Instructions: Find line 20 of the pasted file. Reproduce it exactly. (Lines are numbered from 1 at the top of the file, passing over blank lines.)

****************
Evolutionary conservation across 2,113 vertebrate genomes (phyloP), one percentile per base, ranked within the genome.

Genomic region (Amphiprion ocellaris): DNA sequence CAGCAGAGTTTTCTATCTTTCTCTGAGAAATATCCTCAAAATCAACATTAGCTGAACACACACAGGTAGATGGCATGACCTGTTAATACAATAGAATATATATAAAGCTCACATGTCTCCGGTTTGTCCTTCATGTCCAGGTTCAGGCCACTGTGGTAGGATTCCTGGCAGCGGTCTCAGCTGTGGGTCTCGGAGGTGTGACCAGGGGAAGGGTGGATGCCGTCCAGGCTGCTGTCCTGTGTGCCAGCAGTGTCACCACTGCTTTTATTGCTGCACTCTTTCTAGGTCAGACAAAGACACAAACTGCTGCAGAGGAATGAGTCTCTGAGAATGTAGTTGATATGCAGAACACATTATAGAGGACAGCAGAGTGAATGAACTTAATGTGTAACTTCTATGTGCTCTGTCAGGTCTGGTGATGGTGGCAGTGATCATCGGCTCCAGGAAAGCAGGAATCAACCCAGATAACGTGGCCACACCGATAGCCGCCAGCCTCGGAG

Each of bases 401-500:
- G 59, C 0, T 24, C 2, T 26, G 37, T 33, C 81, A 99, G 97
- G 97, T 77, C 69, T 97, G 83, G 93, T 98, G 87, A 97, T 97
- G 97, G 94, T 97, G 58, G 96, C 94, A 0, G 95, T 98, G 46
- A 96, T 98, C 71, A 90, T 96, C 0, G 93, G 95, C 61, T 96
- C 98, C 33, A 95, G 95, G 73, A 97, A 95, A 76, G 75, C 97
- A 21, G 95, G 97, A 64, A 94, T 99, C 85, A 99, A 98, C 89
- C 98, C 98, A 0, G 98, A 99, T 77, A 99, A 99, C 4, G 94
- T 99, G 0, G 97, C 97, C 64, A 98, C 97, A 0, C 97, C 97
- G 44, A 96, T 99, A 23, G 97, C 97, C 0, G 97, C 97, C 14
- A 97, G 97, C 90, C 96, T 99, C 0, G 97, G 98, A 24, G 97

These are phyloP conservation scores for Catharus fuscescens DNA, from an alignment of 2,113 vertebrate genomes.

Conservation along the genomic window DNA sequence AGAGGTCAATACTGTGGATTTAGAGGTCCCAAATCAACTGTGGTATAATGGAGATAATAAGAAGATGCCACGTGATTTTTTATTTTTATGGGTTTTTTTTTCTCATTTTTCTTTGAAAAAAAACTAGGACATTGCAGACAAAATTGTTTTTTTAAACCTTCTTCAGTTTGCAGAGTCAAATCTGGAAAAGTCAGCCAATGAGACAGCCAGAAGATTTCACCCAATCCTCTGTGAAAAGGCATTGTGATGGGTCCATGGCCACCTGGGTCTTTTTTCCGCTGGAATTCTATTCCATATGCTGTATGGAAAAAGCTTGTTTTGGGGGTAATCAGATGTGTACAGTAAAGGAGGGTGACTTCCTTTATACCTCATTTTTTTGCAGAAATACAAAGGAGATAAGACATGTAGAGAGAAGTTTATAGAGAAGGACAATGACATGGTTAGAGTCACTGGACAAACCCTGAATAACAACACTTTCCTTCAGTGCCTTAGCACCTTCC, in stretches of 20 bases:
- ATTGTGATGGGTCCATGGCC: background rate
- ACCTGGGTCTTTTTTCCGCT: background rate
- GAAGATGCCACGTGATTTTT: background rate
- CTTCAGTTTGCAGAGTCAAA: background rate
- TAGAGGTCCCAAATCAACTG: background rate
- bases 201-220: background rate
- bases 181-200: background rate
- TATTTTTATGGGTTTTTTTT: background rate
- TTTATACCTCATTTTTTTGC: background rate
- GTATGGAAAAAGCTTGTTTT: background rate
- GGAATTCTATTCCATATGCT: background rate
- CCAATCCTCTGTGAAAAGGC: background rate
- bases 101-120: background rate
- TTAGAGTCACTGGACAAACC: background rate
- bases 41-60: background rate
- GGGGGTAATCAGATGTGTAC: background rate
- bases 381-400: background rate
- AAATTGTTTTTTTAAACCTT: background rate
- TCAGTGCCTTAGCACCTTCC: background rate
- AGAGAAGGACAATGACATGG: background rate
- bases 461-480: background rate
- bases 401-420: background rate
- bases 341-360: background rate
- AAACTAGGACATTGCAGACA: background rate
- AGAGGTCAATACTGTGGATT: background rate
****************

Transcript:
- TAGAGGTCCCAAATCAACTG: background rate